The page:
Guatemala's disaster response agency on Tuesday raised the number of missing persons to 577 from 384, while the toll remained at 652.
Another 133 people have died in El Salvador, Mexico, Costa Rica, Nicaragua and Honduras due to the heavy rains, which were partly spawned by Hurricane Stan.
Also on Tuesday, President Oscar Berger and Nobel Peace Prize winner Rigoberta Menchu arrived in Guatemala by helicopter to the cheers and hugs of hundreds of people who swarmed Santiago Atitlan's town square, a stone courtyard fronting a 17th-century church.
"We came to share the pain of all the people who lost loved ones," Berger said, after giving a bear hug to Santiago Atitlan mayor Diego Esquina.
"We are very worried about Santiago Atitlan, [but] I have the impression that we have never been as united."
Later, he hiked through the mudslide that buried Panabaj, where he said the final toll - together with another nearby hamlet - would reach 400.
He said Panabaj would be abandoned forever, and land would be provided for villagers to relocate elsewhere.
Symbol of hope
He declared the area a "symbol of national reconstruction" and said trucks were bringing in tin roofing to build temporary shelters.
He also urged tourists to return to the lake, an area popular with foreigners, to help bring the area back to life.
Menchu called on local communities to preserve their culture and traditions, despite the loss of life and likely relocation. She also asked other Mayan communities to donate traditional clothing.
"We came to share the pain of all the people who lost loved ones. We are very worried about Santiago Atitlan, [but] I have the impression that we have never been as united"
"Lake Atitlan is a mirror for many Mayan villages," she said.
Officials in Santiago Atitlan, on the shores of Lake Atitlan about 140km west of the capital, Guatemala City, set up a 100-metre perimeter around the massive mudslide that buried the nearby community of Panabaj.
"We don't want epidemics," Esquina said, adding that "it is no longer possible" to recover any more bodies from the site.
The cadavers were decomposing rapidly and the hillside under which they lay was still highly unstable, making rescue efforts too risky, Esquina said.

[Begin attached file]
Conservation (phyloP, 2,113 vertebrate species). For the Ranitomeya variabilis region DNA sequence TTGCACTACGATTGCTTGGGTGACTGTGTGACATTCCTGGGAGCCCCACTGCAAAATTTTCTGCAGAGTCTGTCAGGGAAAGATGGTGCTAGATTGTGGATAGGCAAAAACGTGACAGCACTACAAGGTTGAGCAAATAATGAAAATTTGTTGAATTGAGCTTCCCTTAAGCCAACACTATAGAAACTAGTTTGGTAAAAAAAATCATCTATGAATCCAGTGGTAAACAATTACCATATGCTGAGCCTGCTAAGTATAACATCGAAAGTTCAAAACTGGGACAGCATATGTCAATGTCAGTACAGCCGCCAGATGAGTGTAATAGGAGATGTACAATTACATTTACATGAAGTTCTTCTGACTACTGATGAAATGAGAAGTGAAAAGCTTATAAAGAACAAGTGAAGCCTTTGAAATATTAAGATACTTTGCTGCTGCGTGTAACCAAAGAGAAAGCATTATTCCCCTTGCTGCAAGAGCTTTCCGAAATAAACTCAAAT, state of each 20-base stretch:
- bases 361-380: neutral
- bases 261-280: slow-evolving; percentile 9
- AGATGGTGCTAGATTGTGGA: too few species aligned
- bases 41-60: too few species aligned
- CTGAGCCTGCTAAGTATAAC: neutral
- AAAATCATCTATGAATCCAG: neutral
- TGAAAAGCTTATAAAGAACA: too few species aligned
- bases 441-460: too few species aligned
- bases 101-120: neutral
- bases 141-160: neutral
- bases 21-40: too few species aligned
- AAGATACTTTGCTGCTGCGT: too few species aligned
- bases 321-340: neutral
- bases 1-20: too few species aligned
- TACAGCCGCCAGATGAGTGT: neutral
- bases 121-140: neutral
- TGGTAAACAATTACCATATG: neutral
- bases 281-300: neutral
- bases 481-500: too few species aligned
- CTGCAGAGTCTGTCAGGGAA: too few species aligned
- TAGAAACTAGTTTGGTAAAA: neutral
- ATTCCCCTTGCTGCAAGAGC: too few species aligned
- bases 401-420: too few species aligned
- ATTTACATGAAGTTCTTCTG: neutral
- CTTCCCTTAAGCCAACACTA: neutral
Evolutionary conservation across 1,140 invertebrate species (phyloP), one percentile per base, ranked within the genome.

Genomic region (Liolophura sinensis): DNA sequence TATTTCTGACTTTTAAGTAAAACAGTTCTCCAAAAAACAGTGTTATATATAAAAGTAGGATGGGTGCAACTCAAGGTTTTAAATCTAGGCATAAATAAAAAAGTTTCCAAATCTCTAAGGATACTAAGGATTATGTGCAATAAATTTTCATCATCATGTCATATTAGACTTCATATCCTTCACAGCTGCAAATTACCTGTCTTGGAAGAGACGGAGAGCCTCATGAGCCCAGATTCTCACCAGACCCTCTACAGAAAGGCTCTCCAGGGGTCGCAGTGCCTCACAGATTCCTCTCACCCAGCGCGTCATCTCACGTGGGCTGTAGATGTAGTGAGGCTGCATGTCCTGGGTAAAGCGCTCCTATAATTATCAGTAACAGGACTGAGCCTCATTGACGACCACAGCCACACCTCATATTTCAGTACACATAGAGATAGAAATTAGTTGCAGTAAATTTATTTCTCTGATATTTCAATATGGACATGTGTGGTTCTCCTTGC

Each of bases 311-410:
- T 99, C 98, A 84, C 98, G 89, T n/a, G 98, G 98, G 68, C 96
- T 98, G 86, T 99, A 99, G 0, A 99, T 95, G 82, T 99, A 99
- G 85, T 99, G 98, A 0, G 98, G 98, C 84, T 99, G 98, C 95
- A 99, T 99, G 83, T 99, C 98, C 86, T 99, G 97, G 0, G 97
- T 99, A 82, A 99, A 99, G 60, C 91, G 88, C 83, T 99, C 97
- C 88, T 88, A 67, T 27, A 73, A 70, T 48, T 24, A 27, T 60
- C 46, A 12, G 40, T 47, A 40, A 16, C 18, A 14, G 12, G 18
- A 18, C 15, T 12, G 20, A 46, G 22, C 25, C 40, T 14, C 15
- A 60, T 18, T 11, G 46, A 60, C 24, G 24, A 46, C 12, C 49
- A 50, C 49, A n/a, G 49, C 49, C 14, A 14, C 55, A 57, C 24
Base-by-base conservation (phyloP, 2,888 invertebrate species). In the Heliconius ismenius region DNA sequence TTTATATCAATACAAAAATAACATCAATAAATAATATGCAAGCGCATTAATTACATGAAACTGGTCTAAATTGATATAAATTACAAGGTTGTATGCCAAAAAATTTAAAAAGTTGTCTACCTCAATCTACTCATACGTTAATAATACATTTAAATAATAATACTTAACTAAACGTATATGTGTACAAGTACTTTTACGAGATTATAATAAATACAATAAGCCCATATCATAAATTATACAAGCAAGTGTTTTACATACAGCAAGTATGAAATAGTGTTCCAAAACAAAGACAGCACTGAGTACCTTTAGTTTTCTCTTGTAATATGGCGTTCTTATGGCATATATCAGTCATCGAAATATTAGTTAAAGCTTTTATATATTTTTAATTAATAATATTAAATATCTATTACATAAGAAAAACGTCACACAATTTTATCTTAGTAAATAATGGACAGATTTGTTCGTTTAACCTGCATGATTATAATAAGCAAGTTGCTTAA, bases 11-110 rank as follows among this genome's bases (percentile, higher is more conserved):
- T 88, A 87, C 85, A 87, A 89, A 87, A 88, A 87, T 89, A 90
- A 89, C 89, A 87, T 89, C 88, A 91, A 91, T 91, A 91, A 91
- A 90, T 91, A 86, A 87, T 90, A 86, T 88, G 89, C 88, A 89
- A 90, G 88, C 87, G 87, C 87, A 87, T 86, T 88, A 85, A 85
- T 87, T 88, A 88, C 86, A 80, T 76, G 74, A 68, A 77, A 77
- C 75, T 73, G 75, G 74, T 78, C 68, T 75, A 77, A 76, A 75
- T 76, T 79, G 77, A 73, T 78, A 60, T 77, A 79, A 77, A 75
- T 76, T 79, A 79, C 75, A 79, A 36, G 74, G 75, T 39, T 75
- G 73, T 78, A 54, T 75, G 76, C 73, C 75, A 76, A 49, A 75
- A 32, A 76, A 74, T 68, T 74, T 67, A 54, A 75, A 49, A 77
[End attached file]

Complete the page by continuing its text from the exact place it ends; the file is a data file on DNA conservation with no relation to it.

Berger later declared the area a high-risk zone.
Some 107,000 Guatemalans were staying in shelters after their homes were either damaged or destroyed in the natural disaster.
In addition, there were several scattered communities that still remained blocked from outside help,
Guatemalan Agriculture Minister Alvaro Aguilar said that the government had stored up about two months' worth of food for emergencies, but used an entire month's supply just last week.
He estimated that the country would need at least 20,000 tonnes of food during the next three months.
More aid needed
The government on Monday night issued an urgent call to the United Nations seeking $21.5 million in aid because its own emergency response funds would not be enough to cope with the crisis.
Several countries already have offered to provide assistance to Guatemala, including flood-stricken Mexico.
Some 107,000 Guatemalans have
been made homeless
Sweden has donated $5 million and other governments, including Spain, France, and Taiwan, have sent aid shipments.
The United Nations Children's Fund announced on Tuesday that more than one-third of the victims were children and that it was rushing emergency relief supplies to communities both in Central America and Mexico.
Unicef said it was seeking close to $6 million for Guatemala and El Salvador alone "and has already diverted hundreds of thousands of dollars from its regular development programmes in the affected countries to help governments and non-governmental organisations respond to the crisis".
US helicopters shuttled food and water to isolated villages, and additional aid was on the way to both Guatemala and El Salvador, where 71 people died in deadly flooding and landslides, said Roger Pardo-Maurer, the deputy assistant secretary of defence for the US government's Western Hemisphere policy.
A medical unit from the Arkansas National Guard also was preparing to go.
Pardo-Maurer said the US was sending food, water, plastic sheeting, medical supplies and other equipment and would be helping to improve communications.